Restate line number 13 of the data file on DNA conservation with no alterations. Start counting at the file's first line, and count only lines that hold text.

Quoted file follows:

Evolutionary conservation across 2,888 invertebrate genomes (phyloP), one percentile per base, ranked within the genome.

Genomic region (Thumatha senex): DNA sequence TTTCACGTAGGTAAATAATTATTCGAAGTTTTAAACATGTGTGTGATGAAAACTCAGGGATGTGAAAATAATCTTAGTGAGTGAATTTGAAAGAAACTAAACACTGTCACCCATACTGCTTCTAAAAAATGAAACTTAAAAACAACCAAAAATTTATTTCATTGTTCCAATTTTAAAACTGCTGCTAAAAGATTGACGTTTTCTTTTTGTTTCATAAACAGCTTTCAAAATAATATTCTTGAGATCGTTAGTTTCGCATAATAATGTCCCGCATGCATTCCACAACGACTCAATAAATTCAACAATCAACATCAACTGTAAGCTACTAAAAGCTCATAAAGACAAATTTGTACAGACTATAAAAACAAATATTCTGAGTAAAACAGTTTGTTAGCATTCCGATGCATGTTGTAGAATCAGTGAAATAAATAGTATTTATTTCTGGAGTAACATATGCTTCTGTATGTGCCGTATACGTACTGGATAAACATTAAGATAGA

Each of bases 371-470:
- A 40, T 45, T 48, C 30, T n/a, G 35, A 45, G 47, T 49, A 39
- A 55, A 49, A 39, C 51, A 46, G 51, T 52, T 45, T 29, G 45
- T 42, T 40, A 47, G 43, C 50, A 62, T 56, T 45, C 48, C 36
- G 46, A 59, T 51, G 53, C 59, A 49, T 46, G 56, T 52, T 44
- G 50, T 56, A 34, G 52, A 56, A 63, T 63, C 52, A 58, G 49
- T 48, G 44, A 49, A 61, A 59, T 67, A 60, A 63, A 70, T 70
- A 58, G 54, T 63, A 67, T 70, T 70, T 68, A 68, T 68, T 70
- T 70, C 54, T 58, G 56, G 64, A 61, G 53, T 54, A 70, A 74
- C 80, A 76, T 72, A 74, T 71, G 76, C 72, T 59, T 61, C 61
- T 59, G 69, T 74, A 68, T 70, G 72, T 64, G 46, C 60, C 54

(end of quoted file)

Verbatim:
- T 59, G 69, T 74, A 68, T 70, G 72, T 64, G 46, C 60, C 54